After my last epic post about Floral Heart, the last thing you probably want to read is another epic post about an embroidery project, but here we go again! ;) Honestly, I meant to blog this project as I was working on it, but before I knew it the deadline was only a few days away and I only JUST managed to finish in the nick time!
The Flickr group New Embroidery with Vintage Patterns, who hosted the contest my Floral Heart won its category in, also organize non-competitive monthly SALs (Stitch Alongs) with different themes each month. For April 2013, there were two themes to choose from, "Earth Day" and "April Showers", and I chose the latter :)
The only requirement is that you have to use a vintage pattern, the rest (materials and techniques) is up to you! Serendipitously, I had favourited this lovely umbrella, shared by mmaammbr, in the Hoop Love Vintage Transfers group some time ago:
I knew I wanted to try applique, so the stitching was less intensive this time. But I kept putting it aside for other things and just squeaked in on the last day, April 30th!
Because of the time limit, I had to post some photos of my finish on Flickr first, but that won't be an normal thing, so worry not! I have lots of new details to share :)
I've already covered how how I transferred my pattern with a blue Sulky Transfer Pen in detail, so this post will cover the process of appliqueing and stitching!
A word of warning: this is going to be another very long post with lots of pictures!
This is where we left things after the last post, with both parts of the umbrella - the background blue fabric and the yellow umbrella - transferred and ready to be joined together. At first, I intended to sew the applique on by hand, but my Stitchy Guru Mother strongly suggested using an iron-on interfacing called "Stitch Witchery".
I had seen her use it in projects in the past, but had no experience with it myself. My Stitch Witchery was made by commercial company HTCW Inc., which is now HTC Retail, sold by the meter in sewing supply stores (I got mine from Fabricville).
Confusingly, there is also another product sold under this name made by Dritz, the quilting company, who have merged with Prym. This is a tape used for binding hems.
Here is the product as it comes, with the instructions wrapped in the middle. The complete copy of these instructions are available on the HTC site (direct .PDF link here). The product info for Stitch Witchery states: "It is a polyamide fusible web material that permanently bonds two layers of fabric together without sewing."
Here is the piece I cut off from from the bottom to cut the umbrella section out of, laid against some dark paper so you can see the texture:
And here is that same little bit doubled over itself, so you can see how sheer the webbing is and how it goes nearly opaque layered over itself:
I realized after the fact that I should have trimmed this snippet to a neater shape, but honestly I really dislike to waste fabric on anything and I really am that nippy, LOL :) I trimmed the umbrella applique to size, and pinned it to the Stitch Witchery. Then I used a little pair of sharp sewing scissors to carefully trim the webbing to shape.
Here it is after the trimming:
Now, the cool part is that you only have to take out the pins, line up your applique and webbing, lay both layers in place on your backing fabric, cover with a light dry pressing cloth (to protect your iron's surface and your transfers), and then iron it on! And, once again, the actual process was so super-quick that I didn't even manage to get a picture. I was sure that the edges would lift off a little, but it took right away!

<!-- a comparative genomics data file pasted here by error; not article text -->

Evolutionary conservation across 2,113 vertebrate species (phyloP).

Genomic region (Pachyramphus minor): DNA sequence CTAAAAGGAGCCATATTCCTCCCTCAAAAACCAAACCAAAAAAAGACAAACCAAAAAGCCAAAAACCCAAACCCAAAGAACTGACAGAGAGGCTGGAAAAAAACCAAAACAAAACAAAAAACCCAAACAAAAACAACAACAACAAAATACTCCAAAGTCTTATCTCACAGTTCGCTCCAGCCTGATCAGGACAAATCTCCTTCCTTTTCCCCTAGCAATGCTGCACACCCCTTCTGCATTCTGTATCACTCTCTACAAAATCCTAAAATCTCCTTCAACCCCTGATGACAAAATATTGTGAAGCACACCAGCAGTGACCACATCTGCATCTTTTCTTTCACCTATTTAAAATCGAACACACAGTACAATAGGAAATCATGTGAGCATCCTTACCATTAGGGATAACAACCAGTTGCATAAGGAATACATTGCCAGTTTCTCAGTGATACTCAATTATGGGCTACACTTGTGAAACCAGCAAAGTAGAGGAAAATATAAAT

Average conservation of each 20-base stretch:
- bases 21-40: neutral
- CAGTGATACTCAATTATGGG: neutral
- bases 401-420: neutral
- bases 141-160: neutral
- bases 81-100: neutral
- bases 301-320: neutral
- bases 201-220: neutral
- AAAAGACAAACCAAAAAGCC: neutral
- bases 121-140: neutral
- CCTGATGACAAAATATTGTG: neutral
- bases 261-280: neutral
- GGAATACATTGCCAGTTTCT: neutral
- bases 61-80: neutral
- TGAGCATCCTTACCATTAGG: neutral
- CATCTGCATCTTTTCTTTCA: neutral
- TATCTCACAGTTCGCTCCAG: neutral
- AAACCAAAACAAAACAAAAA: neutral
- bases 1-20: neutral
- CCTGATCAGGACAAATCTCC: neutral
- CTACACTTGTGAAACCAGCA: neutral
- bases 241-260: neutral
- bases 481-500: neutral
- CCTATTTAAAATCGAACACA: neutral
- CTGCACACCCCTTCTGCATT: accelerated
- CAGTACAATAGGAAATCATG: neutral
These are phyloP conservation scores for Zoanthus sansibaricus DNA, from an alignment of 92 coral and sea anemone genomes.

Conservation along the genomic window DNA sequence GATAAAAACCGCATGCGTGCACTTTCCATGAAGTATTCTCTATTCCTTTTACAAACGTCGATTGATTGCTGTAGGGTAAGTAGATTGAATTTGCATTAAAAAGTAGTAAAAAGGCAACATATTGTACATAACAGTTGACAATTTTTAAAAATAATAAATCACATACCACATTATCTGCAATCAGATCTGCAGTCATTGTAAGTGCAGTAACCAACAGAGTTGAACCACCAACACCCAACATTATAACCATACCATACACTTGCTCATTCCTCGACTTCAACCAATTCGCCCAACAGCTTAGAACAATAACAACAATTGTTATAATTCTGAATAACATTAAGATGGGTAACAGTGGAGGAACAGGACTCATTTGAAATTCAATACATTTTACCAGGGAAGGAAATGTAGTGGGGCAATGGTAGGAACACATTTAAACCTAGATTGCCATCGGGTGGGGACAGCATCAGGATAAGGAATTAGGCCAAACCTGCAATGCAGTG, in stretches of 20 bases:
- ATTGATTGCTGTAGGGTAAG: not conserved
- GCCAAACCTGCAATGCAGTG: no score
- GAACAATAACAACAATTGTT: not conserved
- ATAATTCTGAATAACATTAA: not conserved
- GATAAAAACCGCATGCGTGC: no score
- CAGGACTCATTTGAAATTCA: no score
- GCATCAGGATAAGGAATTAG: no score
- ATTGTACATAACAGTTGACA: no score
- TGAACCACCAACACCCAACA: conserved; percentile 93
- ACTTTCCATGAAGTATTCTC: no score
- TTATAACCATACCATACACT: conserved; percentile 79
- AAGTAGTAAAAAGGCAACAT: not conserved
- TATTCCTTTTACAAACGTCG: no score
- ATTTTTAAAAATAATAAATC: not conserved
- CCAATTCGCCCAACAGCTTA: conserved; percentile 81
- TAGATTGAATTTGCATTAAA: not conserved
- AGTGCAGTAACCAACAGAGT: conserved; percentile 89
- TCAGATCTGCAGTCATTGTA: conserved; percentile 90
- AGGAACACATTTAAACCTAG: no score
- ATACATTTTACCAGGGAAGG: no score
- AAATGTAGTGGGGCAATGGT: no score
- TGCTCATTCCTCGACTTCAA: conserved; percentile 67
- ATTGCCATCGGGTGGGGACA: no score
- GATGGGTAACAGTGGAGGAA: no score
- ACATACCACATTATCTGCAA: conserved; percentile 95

(This photo looks turquoise because I took it in direct sunlight - oops!)
I was really impressed with this product, I really do think it is wondrous! In the same time it takes to do an iron-on transfer - a mere half a minute! - you can permanently layer fabrics together! I'm not a natural iron user, having to hold such a hot surface always makes me nervous. But the iron-on Sulky Transfer Pens and the iron-on Stitch Witchery are both well worth trying, for ease of use and lasting results!
I've always thought that applique was very fiddly, but this process results in an even finish from edge to edge. I did have some very slight lift in the top left corner of the umbrella, but since I didn't notice it until I started stitching I left it alone. I wasn't concerned because I knew I'd be stitching through the edge of the applique, but you will want to check your edges for lift if you aren't planning to sew them down.
Then all I had to do was hoop up! I used my 8" Hoopla for this project. I also didn't bother to serge the ends of my fabric since this was a quick stitch, and the edges will be cut off anyway in finishing. To my surprise, the fabric held up well and I really didn't have any major problems with the edges unraveling!
This photo was taken at the end of stitching (and meant to be cropped, please excuse the lack of background), and you can see that there was very little fraying!
Before I get into the nitty gritty details about the stitches I used, I want to mention the materials I worked with, especially the thread which was new to me:
As I mentioned previously, the fabric I used is blue 100% cotton, the same material I used for my Bluebirds of Happiness, and the yellow I used for the umbrella applique was also 100% cotton. If I were to do this again, I would use a heavier cotton or add a stabilizer (a lining fabric or interfacing) because the heavy fill stitches stretched the cotton in places. You can see it in this photo, on the left between the pink flowers:
Thankfully I was able to cover most of the stretching with the leaves, but it was very difficult. Part of the problem was that the thread I used - DMC's Prism Craft Thread - stitched up a little heavier than I expected, especially in the flowers.